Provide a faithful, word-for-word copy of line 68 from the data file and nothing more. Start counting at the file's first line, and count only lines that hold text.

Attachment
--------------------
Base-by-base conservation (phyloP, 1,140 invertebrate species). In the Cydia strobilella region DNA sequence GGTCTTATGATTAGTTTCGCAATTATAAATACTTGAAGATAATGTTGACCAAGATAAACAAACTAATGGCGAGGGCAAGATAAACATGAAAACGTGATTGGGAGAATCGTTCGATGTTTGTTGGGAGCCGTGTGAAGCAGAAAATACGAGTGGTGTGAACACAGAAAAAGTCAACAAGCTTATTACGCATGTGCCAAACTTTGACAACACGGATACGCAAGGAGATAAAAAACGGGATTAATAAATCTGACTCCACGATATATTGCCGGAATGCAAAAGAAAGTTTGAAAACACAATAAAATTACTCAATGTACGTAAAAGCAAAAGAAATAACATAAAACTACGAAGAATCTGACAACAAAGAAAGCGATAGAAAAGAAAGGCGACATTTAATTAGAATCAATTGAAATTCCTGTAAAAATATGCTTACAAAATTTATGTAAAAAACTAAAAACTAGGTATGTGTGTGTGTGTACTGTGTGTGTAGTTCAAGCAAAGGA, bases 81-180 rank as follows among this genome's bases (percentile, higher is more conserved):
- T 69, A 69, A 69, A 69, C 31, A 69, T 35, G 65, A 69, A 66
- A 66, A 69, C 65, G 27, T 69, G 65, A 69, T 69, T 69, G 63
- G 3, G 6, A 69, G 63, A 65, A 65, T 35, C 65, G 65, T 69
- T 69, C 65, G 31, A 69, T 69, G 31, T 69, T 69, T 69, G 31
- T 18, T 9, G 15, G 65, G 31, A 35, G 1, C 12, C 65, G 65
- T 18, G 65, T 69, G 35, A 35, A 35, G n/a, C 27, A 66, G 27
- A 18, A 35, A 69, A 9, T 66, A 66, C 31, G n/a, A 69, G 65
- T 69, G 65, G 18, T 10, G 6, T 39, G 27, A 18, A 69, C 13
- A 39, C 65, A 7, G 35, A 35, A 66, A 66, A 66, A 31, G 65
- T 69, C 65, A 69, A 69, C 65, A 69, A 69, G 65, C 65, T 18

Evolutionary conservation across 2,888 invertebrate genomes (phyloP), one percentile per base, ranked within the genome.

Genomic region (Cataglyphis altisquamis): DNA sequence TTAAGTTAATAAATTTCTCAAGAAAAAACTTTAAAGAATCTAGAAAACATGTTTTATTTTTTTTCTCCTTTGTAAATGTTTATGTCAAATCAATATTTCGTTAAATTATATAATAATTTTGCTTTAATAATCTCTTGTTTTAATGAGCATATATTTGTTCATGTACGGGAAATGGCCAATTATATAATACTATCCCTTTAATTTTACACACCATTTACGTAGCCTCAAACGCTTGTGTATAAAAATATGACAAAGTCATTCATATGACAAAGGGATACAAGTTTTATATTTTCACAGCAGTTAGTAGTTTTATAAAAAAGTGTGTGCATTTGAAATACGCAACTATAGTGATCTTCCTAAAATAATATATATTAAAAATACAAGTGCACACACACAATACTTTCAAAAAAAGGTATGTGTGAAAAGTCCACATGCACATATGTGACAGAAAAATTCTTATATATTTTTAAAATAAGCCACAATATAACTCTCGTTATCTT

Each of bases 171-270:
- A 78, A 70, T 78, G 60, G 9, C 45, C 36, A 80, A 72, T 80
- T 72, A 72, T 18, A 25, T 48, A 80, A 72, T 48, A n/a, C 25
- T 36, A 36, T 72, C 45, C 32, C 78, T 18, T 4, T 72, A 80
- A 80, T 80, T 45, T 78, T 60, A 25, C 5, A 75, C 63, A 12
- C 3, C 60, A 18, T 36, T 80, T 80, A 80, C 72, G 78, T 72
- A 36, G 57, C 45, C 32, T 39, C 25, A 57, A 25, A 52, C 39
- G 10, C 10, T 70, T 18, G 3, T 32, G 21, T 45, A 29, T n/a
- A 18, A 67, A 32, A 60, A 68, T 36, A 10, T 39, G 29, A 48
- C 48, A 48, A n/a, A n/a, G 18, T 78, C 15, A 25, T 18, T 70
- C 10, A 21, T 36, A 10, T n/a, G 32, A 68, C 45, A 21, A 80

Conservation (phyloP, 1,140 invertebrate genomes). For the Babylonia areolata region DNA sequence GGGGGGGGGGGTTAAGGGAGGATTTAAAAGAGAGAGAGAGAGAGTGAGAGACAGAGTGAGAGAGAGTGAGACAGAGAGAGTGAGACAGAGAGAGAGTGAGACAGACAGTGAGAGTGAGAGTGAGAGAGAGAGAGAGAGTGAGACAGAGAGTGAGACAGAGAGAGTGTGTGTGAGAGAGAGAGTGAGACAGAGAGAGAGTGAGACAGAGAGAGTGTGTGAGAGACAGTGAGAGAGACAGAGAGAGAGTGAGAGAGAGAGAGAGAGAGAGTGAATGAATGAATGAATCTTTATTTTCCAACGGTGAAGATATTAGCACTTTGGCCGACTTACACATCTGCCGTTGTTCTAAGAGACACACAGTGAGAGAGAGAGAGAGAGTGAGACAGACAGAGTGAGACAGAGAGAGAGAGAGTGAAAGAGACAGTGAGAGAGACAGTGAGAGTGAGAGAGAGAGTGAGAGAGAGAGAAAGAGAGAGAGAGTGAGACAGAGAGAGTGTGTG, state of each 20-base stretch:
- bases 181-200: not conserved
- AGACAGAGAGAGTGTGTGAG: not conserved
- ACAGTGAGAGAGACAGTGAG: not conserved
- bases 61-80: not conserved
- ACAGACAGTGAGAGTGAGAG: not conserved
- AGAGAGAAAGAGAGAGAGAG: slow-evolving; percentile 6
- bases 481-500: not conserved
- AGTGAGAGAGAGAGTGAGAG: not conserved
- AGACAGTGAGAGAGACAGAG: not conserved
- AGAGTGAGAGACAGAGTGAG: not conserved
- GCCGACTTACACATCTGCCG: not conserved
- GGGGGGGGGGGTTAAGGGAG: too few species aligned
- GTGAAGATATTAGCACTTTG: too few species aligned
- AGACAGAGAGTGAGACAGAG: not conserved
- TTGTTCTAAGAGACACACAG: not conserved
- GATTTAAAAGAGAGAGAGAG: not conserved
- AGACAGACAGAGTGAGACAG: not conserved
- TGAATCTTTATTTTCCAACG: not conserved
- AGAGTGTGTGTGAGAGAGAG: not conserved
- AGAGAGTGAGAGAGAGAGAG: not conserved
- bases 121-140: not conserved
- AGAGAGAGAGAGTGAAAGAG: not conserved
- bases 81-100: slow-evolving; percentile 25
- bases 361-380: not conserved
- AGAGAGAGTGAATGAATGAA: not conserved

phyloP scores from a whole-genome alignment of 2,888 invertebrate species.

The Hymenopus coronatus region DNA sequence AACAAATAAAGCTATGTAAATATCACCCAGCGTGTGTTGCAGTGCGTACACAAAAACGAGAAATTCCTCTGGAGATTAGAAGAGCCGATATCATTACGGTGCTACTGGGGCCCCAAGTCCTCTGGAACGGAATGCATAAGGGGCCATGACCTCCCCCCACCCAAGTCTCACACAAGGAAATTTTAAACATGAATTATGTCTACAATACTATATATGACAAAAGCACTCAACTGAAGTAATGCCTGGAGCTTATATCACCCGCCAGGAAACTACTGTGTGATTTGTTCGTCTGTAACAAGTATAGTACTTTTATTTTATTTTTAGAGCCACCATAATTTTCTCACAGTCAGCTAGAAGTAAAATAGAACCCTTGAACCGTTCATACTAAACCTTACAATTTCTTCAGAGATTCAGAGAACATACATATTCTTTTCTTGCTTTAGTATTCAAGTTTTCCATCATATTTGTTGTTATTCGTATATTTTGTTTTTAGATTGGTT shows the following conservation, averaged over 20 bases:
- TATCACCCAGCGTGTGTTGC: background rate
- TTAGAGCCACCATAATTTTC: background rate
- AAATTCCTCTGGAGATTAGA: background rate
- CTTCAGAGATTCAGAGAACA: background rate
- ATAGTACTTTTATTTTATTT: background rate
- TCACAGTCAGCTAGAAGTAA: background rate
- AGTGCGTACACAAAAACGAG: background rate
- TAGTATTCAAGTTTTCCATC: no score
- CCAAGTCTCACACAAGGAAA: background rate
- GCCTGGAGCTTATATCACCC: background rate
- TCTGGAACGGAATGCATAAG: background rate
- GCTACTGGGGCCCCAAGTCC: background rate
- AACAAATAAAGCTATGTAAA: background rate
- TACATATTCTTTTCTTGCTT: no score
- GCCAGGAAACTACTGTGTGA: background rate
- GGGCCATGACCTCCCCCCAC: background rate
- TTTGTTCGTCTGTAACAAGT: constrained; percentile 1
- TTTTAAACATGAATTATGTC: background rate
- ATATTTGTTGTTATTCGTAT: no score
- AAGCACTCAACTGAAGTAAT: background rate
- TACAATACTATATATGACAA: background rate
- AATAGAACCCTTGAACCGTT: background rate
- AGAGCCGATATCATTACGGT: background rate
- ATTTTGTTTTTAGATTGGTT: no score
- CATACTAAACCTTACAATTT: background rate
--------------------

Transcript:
- GGGCCATGACCTCCCCCCAC: background rate